ABBA – Oh . . .the 70s.
Click on the link here for Audio Player: Abba – Live In Concert – 1981
Truly 70s this weekend – even though the concert is from 1981 and one of the last before ABBA broke up. Nonetheless, it’s a record of just what a wildly popular mainstream Pop group sounded like.
I confess to never having been a fan of ABBA. I just never got into their music. But, from a historic standpoint, they are an important chapter in the history of Pop music. A phenomenon world wide, with a string of hits that continue to sell in the millions, even today. A band that has been acknowledged as an inspiration for a ton of other bands, including several unlikely ones, in recent years. In short, one of the perfectly crafted Pop ensembles to come along in a very long time. And yes, the Platform shoes were a common sight in the early 70s.
Here is a concert, or a compilation of several concerts, from their 1981 Tour. It was issued on CD only to ABBA fans in 1994 and not offered for sale to the general public.
If you missed the phenomenon the first time around, you can get some idea of what it was like seeing them live via this concert.
So now you know.
Percy Mayfield – Poet of The Blues.
Click on the link here for Audio Player: Percy Mayfield – What A Fool I Was – 1950
The immortal Percy Mayfield tonight. Rightfully dubbed The Poet Of The Blues, Mayfield was not only a gifted and compelling singer, but he was also was one of the great Blues and Pop Music composers from the 1950’s writing a string of hits, not only for himself, but for Ray Charles among many others.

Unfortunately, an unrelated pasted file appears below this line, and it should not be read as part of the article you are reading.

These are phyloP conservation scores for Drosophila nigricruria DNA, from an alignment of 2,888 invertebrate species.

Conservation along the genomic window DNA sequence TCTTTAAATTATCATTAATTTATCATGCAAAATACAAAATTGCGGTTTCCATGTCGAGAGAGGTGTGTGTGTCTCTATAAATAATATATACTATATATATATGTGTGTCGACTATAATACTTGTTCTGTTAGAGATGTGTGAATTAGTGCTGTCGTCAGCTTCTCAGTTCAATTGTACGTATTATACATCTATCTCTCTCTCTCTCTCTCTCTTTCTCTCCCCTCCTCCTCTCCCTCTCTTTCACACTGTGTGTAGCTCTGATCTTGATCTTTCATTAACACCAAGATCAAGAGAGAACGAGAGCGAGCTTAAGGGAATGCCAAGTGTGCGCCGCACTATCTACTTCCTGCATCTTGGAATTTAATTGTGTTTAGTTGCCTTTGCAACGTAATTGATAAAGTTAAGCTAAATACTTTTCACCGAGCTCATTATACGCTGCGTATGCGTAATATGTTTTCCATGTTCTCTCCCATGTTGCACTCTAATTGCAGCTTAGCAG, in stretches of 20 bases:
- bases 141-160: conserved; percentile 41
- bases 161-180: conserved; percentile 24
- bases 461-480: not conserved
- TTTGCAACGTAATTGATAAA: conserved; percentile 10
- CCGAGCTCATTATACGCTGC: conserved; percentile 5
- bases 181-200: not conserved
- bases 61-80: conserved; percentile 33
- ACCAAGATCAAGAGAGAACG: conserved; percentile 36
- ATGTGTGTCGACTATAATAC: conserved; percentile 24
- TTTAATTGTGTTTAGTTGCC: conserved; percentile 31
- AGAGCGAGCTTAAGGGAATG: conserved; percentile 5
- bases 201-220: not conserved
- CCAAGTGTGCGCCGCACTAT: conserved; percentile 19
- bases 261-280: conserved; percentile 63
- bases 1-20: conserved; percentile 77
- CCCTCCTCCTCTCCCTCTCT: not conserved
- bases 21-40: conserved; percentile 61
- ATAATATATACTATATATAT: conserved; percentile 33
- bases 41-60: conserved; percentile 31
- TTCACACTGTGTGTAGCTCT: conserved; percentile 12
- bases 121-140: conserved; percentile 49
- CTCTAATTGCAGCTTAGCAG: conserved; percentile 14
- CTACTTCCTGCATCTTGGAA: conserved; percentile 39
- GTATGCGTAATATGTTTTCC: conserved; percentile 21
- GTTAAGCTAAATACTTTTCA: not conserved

Tonight it’s one of his own singles – What A Fool I Was came out on Specialty Records in 1950 and climbed up the Billboard charts, topping at Number 8.
Definitely an artist you need to get familiar with if you aren’t already.
You kind of owe that to yourself this weekend.
In lieu of a band photo – Cultural Anthropology: Teenagers in 1925
Click on the link here for Audio Player: George Olsen And His Music – Sugar Plumb – 1925
Since the Studio/Past Daily Nerve Center has been undergoing renovations this past week, I’ve been stumbling over buried shelves of old 78’s – some I haven’t played since they arrived. And since Nights At The Roundtable is an eclectic mish-mash of music most nights anyway, why not end the week/start the new one, with something I usually don’t play; 1920’s Big Band.
This one comes from one of the more popular Dance bands of the 1920’s, a band in heavy competition with Paul Whiteman and His Orchestra. They both recorded for the same label (Victor), and both bands had a massive catalog to their credit and both were huge throughout the 20’s and into the 1930’s.
So rather than try and make something profound out of this entry from a historic standpoint, I thought I would just grab at random, and I chose this one – Sugar Plumb, recorded in 1925 and certainly one of the more danceable numbers the kids in the above photo probably cut a few rugs to.
There has always been Pop Music and Pop Culture – it just sounds and looks different over the years. The sentiment is the exact same.
Click on the link here for Audio Player: Nashville Teens – Tobacco Road – 1964